• In contrast, in step 312, the ECU 50 determines whether the catalysts have not recovered from rich poisoning by referring to the result determined by the catalyst poisoning estimation control. Next, in step 314, the ECU 50 determines whether or not the catalyst temperature is less than or equal to the determination temperature. If the result determined in either of steps 312 and 314 is not affirmative, since the catalysts have recovered from rich poisoning or the catalyst temperature is high, it is preferable to block the catalysts off from the supply of oxygen. Therefore, in this case, the processing shifts to step 306. As a result, as well as executing valve stopping control, the engine rotation by the motor 60 is stopped and the valve opening control of the throttle valve 22 is stopped.
  • On the other hand, if the results determined in both steps 312 and 314 are affirmative, since the circumstances are such that oxygen should be supplied to the catalysts, in step 316 the ECU 50 determines whether or not valve stopping prohibition control is being executed. If the result determined in step 316 is not affirmative, the processing shifts to step 304. In contrast, if the result determined in step 316 is affirmative, in step 318, the ECU 50 determines whether or not the current state is one in which a fuel-cut operation is being performed in which rotation of the crankshaft 16 is stopped. If the result determined in step 318 is affirmative, in step 320, the ECU 50 requests engine rotation by the motor 60, and in step 322, the ECU 50 executes valve opening control of the throttle valve 22. In contrast, if the result determined in step 318 is not affirmative, since it is not necessary to rotate the crankshaft 16, the ECU 50 executes only the processing of step 322, and does not execute the processing of step 320.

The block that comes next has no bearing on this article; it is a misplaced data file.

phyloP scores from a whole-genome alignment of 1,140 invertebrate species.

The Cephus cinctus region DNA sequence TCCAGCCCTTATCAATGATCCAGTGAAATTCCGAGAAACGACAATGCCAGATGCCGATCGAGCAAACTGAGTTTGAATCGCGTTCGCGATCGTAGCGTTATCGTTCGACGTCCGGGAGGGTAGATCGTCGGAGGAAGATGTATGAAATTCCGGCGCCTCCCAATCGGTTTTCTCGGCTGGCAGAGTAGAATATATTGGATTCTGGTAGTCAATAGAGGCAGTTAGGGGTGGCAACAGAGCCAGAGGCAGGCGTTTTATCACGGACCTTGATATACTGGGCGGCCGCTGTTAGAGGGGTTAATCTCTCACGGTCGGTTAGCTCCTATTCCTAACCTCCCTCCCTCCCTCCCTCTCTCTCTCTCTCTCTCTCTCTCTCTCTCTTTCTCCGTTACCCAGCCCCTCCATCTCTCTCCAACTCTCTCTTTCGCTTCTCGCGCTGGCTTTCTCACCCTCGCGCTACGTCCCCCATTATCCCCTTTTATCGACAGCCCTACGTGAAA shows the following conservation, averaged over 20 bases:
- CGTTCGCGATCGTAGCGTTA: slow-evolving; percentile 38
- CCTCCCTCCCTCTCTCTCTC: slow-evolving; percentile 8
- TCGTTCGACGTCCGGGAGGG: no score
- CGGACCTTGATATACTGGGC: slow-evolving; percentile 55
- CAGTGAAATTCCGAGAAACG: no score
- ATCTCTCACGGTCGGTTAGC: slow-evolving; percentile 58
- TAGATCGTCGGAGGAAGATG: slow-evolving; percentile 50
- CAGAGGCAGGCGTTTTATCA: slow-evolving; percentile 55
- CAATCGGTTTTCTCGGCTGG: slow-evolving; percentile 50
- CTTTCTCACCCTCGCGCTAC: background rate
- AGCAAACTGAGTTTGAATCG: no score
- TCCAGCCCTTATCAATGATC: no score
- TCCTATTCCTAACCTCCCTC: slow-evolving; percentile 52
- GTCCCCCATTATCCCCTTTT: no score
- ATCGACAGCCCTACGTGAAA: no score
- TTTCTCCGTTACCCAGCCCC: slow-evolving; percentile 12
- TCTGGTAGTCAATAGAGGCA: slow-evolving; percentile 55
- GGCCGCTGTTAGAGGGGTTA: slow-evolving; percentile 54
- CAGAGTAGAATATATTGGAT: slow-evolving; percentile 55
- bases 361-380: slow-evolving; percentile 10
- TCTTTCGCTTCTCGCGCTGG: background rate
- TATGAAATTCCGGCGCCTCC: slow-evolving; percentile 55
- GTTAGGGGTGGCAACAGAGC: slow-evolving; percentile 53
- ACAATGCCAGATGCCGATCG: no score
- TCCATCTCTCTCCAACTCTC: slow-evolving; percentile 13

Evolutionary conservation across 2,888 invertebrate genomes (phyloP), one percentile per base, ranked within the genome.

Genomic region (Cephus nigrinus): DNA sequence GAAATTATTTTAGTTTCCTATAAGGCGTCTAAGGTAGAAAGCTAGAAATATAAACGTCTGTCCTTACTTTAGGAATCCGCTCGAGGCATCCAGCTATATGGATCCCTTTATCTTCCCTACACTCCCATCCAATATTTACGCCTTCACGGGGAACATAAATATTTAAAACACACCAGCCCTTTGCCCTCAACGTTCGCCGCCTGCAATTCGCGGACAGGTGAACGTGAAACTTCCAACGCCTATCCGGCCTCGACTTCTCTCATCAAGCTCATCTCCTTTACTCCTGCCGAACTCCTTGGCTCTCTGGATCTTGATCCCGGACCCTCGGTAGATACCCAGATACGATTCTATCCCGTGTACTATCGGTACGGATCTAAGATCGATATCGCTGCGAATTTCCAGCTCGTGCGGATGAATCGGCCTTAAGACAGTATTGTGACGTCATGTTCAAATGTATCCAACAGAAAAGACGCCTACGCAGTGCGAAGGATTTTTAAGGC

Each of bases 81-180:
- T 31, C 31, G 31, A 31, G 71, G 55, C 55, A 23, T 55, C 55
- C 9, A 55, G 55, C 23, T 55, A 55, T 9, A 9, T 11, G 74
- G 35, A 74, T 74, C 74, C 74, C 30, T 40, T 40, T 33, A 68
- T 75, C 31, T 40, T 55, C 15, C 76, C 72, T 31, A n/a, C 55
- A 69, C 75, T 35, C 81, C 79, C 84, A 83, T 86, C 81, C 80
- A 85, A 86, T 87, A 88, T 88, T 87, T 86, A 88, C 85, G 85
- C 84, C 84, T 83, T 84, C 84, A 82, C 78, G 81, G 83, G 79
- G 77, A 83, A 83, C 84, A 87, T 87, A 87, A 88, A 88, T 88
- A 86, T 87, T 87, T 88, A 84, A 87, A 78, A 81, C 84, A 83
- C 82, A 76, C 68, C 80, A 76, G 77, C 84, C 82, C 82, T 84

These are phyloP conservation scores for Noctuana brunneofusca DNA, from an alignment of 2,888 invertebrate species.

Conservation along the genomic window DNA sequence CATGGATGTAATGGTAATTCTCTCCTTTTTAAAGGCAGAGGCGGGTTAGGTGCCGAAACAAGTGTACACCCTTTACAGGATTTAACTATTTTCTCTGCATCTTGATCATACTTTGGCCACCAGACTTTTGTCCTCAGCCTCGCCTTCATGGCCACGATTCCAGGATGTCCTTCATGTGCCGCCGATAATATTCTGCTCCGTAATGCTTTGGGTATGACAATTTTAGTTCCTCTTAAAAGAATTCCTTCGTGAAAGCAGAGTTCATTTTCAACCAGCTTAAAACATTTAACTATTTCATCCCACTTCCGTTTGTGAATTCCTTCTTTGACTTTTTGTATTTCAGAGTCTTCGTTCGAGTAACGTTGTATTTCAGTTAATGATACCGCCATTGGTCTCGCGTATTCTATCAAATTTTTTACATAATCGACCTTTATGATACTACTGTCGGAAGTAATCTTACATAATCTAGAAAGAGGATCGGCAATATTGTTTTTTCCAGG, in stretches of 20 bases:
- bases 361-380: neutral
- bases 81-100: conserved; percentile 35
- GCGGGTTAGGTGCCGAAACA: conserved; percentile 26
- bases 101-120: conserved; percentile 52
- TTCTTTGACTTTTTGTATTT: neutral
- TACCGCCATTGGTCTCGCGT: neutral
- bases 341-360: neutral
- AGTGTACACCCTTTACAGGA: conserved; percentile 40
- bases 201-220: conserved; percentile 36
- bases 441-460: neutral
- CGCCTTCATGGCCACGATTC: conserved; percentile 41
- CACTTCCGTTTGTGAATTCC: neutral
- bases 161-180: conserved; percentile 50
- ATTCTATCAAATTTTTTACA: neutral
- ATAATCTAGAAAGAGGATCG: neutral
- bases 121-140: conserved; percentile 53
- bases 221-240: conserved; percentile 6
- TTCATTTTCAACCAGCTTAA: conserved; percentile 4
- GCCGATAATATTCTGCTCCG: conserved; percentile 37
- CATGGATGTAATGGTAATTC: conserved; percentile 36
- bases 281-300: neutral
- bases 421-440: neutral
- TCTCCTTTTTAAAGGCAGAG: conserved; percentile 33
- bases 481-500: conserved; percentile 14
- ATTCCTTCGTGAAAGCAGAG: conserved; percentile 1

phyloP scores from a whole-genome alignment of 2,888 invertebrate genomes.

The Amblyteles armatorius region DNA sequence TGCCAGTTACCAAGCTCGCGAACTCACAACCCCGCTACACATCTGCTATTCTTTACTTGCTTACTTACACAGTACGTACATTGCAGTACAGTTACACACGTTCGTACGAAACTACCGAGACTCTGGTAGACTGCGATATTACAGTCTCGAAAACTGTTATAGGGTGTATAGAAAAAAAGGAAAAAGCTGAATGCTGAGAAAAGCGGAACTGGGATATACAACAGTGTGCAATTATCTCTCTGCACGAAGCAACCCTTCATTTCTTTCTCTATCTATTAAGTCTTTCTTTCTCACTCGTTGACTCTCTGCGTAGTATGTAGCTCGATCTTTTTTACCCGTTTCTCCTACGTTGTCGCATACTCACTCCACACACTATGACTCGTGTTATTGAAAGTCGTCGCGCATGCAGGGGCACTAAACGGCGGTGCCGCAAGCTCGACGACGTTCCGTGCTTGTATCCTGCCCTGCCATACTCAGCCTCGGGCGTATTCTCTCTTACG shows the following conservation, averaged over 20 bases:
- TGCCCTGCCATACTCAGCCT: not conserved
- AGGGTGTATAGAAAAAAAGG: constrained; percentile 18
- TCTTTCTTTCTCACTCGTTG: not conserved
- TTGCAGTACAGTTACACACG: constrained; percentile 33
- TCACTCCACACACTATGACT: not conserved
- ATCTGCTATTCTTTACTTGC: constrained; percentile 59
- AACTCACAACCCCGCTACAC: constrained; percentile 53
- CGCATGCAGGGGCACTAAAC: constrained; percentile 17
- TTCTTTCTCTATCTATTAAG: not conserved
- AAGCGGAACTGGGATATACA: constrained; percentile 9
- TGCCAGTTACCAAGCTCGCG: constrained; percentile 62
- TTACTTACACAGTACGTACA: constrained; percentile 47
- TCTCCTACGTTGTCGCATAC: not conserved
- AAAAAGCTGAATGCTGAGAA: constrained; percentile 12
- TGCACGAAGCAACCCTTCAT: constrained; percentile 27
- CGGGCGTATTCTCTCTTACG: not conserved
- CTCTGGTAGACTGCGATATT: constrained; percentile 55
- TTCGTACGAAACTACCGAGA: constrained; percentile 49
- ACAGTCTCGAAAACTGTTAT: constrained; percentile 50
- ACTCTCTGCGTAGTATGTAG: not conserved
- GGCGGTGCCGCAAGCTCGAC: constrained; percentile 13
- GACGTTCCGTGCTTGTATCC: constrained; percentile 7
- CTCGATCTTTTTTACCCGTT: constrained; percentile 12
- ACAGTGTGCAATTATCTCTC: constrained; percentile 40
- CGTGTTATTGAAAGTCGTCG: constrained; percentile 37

• Note that, in the above described Embodiment 1, control that determines whether or not a predetermined fuel-cut operation condition (when a deceleration operation starts, a time of high speed operation, or the like) is established based on a degree of accelerator opening or the like and stops fuel injection when the determination result is affirmative represents a specific example of "fuel-cut operation control means". Further, Figure 3 to Figure 7 illustrate a specific example of "poisoning state estimation means" according to claim 1 and claims 5 to 7. In addition, in Figure 8 and Figure 9, steps 202 to 208, 302 to 306, and 312 to 316 represent a specific example of "valve operation control means" according to claims 1 and 3, steps 214, 216, 308 and 320 represent a specific example of "engine idling means" according to claims 1 and 4, and steps 310 and 322 represent a specific example of "throttle valve opening control means" according to claim 2.